Who’s afraid of the Big Bad Wolf?

In a rare interview, Architecture talks about its big bad wolf reputation to the RIBAJ’s Maria Smith

External Management
External Management

Maria: Good morning Architecture, thank you so much for taking this interview. I’d like to ask a few questions about why you get a bit of a bad rap for treating architects badly, often… consuming them. 

Architecture: You know, I’m often portrayed as this nasty wolf or something, and I want to address that.

M: Wonderful. The first question, then, is something that comes up time and time again: work-life balance. Why is this something architects so often struggle with?

Well, what about your role in this, eh? You place your dumb trust in a thing you know nothing about and you expect it to change, for you?

Architecture: You know, I’m glad you asked me that because I think I, Architecture, get a lot of unjust blame for this. You know, all the time you hear these stories about a young innocent wandering along and then big bad Architecture crosses their path and somehow they’re, like, ‘hoodwinked’ into this ambition to shape our world – to design everything from the world’s tallest tower to a picturesque cabin in the woods for their grandma... But, oh, you’ll arrive at that perfect cabin in the woods and there Architecture will be, seemingly harmless, and then you’ll notice: ‘Oh, what big eyes you have, Architecture!’ ‘Well, all the better to scrutinise your designs with,’ I’d say, or ‘Oh what but big hands you have!’ ‘All the better to squeeze your fees down with,’ and ‘What big teeth you have!’ ‘All the better to consume you whole…’ Well, what about your role in this, eh? You place your dumb trust in a thing you know nothing about and you expect it to change, for you? I mean, it’s a sad story, and you could blame low fees and lack of resources or demanding clients, but actually, I think it’s more to do with the sorts of characters that get into architecture, with their fairy tale expectations… you know? 

M: Um, ok, so is there something within education that could improve this? We talk about the way crits breed these protagonists…?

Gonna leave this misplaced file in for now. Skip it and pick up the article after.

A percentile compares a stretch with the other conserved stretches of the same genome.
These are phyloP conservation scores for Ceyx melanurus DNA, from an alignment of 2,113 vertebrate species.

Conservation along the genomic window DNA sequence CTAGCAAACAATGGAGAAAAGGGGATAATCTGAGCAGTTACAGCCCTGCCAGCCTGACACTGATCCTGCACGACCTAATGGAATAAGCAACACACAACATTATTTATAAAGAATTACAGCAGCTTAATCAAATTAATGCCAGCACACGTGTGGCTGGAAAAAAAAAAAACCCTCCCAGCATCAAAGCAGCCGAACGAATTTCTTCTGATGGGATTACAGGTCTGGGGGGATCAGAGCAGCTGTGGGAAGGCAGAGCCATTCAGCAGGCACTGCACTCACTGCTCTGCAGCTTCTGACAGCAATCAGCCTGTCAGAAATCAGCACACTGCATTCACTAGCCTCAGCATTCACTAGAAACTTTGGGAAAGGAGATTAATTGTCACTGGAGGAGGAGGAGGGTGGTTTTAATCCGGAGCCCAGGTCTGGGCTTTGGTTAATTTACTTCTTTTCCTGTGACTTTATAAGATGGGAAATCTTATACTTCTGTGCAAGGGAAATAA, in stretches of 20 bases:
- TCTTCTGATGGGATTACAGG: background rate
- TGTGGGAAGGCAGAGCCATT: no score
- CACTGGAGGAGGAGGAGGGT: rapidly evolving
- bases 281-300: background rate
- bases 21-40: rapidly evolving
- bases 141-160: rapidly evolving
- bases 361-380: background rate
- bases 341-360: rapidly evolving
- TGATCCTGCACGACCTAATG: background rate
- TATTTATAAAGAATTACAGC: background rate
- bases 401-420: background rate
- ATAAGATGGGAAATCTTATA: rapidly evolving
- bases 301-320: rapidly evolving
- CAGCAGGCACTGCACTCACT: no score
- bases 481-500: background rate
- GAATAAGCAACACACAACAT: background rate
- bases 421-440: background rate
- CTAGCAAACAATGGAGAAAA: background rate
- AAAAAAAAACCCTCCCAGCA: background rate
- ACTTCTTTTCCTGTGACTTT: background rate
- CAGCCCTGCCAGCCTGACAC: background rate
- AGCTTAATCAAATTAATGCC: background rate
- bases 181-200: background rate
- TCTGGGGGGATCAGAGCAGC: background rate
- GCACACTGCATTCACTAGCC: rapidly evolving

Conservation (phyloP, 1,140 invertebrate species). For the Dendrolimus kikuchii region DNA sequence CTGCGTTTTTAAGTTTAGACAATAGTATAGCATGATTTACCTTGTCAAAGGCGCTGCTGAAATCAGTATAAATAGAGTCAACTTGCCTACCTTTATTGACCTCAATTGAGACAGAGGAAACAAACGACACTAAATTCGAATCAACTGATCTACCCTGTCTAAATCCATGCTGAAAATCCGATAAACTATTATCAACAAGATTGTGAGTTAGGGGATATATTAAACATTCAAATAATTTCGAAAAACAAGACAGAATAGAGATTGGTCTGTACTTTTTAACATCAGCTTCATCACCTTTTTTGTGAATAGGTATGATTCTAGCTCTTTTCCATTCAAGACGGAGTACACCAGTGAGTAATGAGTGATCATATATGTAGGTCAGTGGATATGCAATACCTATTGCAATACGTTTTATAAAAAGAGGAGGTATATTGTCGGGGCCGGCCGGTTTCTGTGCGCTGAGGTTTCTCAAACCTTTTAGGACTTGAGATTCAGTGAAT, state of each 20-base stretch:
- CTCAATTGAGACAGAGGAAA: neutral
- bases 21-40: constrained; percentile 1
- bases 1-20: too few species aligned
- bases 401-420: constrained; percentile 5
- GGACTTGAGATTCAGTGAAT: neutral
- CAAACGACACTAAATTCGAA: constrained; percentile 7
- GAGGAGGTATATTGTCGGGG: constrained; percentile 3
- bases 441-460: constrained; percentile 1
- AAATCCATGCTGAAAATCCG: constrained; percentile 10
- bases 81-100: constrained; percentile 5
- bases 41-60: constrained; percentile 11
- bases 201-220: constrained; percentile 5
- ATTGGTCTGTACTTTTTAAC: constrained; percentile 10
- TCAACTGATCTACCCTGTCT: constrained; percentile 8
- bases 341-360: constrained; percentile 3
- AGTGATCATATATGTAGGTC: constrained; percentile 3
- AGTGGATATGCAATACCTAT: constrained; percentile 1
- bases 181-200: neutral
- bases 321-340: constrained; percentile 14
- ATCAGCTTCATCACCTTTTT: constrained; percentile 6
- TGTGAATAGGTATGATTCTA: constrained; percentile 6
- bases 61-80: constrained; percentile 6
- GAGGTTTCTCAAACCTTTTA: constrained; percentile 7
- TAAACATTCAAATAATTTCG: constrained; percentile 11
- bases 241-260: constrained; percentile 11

Architecture: The crit is a great format but, yeah, it’s harsh. I mean, you have these students, like little piglets, that present some design that’s undeveloped – you know, basically a straw house – easy to just blow down with a few words; but in a crit they’ll really huff and puff to destroy the thing. Then say this next little guy comes up and he’s designed something slightly better – maybe it’s using some sideways vernacular like sticks – but it’s still essentially weak and the critics’ll go in for the kill. To be honest, even when someone brings a decent design, you know, something really robust... like there was once this student I saw that had designed this incredible brick building [laughs]. That was a great one actually, because the design just stood up, and you couldn’t blow that one down – well, that’s rare! 

M:  Err, right; so you seem to be suggesting that the format of the crit and all it represents is some sort of filter that we need, to find these robust people that can stick it out?

Architecture: Well, yeah… I mean… there are too many architects, yes? There are more graduating than we really need, but on the plus side, for me as Architecture, this means we can filter out the rubbish at architecture school as well as letting it happen later on. It’s really funny, we all know that architects are young until they’re 40 but you still get the ones that’re always asking: ‘When is it my time to catch a break here?’ ‘When am I going to get that career defining commission?’ ‘What’s the time Mr…’ and I turn around and tell them: you wait, in three, four, five years… and they count the years out and you know, best case they hit a wall, but more often than not, they tire of asking ‘What’s the time, what’s the time’ and they just get eaten up by it. So this leaves us with the strongest. Is that so bad?

M: Well, okay then; so if the current setup is this long drawn out process of filtering out the weak, is the length of architectural education essential to that process? If this were to change – to shorten – would you worry about your quality, Architecture?

Architecture: You know, architectural education is so long that I hear students and recent graduates describing feelings of being locked up, away from the real world, as if architectural education is some misguided father figure trying to protect these young people from the scary beasts out there. And as Architecture – as something that oversees so many and so much – I can relate to that, but I can also relate to these students – like, what’s that guy’s name? Peter something? – that just say: ‘No! I’m going to climb out of the window and over the fence and into the woods and I’m going to tie that Architecture up with a noose and parade him to the zoo where everyone can see what he really is…’ [laughs]. I’d walk in that parade, I really would. 


With thanks to Little Red Riding Hood, The Three Little Pigs, What’s the Time Mr Wolf?, and Peter and the Wolf.  

Maria Smith is a director at Studio Weave

Internal Management
Internal Management